From 25-27 August, Kansas City Federal Reserve hosts the biggest US monetary policy event of the calendar in Jackson Hole, Wyoming. Since 1978, the world’s most influential central and commercial bankers, finance ministers and economic academics have packed their suntan lotion and gathered round the BBQ to chew the fat about economic issues, implications, and policy options connected to the biggest economic policy question of the year in the world’s biggest economy.
This year that question is “Designing Resilient Monetary Policy Frameworks for the Future.” What this means to you and me is that they will mull over whether or not the current system and the beliefs that underpin it work and if they don’t, what it could be replaced with. This is the finance world’s version of Olympics with a touch of naval-gazing thrown in – are we the best at what we do? if we are not, how should we change? and, how can we keep on top?
Speculation is rampant among financial pundits. With the next Fed policy statement due on Sept 14th, traders will be agog to see if a rate hike is on the cards or even a complete overhaul of monetary policy. San Fran’s Fed president, John Williams, has called for an increase in inflation targets while other Fed presidents have called for caution. The contradictory statements coming out of the Fed in recent days has left traders bewildered and frustrated. So it’s clear something has to change. A failure to increase rates will be seen as an admission that current policies are failing and could send markets plunging though maybe more like John Smith and less like Chen Aisen.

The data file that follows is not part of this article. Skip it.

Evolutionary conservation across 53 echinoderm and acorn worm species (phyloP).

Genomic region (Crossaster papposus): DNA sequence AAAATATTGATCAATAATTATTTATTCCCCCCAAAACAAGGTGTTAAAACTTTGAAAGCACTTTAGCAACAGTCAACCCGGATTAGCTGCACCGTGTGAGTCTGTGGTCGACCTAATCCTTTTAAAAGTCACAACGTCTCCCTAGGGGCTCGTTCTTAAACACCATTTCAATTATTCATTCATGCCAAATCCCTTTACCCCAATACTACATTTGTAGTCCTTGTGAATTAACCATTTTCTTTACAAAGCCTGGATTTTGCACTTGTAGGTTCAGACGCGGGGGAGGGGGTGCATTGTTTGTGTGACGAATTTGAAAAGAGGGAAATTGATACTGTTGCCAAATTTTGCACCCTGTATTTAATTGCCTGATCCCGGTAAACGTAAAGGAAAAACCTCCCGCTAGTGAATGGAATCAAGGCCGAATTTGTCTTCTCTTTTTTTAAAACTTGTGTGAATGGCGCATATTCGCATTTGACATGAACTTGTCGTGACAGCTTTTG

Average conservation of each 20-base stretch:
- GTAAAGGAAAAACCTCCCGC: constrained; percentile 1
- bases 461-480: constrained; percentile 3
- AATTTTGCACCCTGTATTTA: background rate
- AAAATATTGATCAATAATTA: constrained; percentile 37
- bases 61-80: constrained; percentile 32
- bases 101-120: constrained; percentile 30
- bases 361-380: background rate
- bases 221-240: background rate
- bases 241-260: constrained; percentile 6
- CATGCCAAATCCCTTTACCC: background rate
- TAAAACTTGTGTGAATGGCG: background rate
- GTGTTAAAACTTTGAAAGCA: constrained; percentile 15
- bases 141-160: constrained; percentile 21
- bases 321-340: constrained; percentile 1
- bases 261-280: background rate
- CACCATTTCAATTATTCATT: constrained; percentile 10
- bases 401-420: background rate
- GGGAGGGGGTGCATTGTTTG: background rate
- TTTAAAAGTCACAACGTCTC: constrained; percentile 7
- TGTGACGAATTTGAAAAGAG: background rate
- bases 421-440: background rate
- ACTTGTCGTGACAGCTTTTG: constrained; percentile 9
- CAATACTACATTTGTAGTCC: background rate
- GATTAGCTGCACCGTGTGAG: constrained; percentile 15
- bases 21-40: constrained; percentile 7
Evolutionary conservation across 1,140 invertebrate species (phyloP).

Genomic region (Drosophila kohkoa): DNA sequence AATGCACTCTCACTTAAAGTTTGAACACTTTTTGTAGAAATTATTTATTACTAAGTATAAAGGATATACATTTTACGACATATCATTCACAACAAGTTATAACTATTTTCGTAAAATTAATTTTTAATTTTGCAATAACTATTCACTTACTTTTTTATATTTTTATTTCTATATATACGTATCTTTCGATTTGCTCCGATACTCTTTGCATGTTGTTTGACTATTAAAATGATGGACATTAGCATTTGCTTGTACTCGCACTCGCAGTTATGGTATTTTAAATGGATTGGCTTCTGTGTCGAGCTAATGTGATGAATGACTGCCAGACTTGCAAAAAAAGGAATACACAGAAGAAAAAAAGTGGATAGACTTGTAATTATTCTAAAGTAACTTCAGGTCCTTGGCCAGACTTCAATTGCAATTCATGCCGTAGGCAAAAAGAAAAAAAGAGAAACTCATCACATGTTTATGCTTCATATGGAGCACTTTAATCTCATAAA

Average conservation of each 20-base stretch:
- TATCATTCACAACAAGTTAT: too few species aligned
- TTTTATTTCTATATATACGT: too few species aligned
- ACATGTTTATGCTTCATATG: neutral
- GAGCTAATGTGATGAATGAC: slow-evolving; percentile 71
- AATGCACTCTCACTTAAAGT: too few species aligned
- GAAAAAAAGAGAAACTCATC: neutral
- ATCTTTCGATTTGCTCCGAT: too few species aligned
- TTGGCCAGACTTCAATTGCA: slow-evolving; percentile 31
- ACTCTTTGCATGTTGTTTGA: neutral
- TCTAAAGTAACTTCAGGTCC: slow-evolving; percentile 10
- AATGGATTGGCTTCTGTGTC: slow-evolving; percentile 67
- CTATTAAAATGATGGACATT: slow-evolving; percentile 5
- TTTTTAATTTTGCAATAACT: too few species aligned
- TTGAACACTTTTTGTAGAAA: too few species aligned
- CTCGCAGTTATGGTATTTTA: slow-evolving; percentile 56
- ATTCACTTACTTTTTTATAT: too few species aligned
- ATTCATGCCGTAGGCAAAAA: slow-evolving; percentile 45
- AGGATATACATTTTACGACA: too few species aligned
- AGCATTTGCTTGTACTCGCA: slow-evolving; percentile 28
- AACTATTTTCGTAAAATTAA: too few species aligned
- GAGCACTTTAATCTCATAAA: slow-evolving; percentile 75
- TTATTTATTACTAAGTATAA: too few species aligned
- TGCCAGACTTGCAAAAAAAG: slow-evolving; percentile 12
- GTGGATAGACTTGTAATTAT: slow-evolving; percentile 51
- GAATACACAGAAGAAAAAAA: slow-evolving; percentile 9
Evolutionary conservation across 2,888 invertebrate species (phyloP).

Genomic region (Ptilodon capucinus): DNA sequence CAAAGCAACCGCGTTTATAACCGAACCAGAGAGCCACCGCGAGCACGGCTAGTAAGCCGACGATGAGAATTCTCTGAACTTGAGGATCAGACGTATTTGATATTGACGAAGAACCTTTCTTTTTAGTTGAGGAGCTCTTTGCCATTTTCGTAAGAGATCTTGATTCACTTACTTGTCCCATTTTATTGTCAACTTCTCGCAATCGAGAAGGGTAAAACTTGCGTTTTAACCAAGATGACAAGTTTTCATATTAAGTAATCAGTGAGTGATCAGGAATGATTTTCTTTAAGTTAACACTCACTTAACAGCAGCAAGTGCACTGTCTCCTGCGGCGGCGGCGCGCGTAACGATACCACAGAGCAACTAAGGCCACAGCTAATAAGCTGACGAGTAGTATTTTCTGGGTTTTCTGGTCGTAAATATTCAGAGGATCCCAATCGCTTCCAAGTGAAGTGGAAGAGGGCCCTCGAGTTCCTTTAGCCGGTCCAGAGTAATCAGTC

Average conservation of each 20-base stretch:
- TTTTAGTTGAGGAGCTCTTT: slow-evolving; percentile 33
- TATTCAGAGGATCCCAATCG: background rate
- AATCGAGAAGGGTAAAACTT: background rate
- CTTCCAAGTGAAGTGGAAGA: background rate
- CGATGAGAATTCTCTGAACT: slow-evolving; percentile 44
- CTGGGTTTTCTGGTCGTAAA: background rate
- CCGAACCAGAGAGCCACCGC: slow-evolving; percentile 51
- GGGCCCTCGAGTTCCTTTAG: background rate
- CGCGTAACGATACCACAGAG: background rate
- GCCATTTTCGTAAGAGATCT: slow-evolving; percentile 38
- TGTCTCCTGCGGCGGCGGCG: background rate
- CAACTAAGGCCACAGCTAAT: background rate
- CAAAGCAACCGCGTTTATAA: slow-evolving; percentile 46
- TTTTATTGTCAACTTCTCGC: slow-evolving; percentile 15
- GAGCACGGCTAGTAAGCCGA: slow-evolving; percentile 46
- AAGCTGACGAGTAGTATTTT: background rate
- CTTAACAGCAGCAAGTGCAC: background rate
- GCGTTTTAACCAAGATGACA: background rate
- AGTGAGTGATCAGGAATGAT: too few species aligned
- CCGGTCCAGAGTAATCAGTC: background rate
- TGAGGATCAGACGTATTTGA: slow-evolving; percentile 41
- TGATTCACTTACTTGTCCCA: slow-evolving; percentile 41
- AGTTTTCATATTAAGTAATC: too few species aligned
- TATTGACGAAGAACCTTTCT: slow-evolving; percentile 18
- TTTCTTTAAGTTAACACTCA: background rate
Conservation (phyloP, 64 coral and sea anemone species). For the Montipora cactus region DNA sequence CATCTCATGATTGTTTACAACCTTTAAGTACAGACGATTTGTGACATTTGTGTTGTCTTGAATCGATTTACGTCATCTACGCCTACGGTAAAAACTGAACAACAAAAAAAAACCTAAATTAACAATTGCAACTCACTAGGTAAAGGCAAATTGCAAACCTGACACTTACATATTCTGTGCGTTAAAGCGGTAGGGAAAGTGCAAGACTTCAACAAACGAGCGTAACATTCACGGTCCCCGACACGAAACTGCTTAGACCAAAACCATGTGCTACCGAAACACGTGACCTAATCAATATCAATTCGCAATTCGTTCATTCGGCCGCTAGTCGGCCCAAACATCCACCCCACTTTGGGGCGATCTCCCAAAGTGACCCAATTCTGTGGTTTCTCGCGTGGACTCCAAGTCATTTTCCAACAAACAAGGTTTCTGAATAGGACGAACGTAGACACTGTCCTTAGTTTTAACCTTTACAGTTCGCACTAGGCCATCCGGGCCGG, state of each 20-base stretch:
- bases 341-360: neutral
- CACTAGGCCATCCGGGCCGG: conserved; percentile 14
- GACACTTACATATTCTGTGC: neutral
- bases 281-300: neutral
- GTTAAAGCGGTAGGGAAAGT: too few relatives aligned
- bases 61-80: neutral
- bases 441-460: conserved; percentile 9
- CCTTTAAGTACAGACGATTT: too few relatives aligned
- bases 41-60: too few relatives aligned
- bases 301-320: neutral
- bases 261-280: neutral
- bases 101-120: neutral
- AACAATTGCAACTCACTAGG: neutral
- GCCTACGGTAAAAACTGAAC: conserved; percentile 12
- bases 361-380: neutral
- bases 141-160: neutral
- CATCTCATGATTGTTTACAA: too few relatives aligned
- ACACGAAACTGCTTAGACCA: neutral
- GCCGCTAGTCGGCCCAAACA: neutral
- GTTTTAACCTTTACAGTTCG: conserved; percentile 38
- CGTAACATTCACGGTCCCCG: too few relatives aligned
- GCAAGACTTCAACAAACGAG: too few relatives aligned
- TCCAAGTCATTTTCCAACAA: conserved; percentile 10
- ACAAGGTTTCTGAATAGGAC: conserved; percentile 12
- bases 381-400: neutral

Improved household spending and last week’s better than forecast employment figures could give Yellen reason to hint at a rate rise on the 14th and a wide range of media pundits support this view though the Federal Funds futures doesn’t agree with only an 18% probability rate rise priced in.
Across the media there is a sense that there are two routes ahead – either a rate hike in response to improved conditions, or a major rethink on monetary policy if that’s not seen as a good enough indicator of improved economic health. The Fed’s own San Fran president John Williams has stated he wants to see a revised inflation target.
With attendees from major financial institutions across the globe, traders will be paying close attention to news updates from the Symposium across all three days. Expect lots of movement on USD FX pairs as well as the USD index and other US-based market indexes across the week. If you’re busy elsewhere then cancel during Yellen’s speech on Friday as well as first thing on Monday 29th as there will probably be a reaction when markets open.
There are certainly plenty of bears around Jackson Hole so let’s see if the markets go the same way when they hear what the world’s finance bigwigs have to say.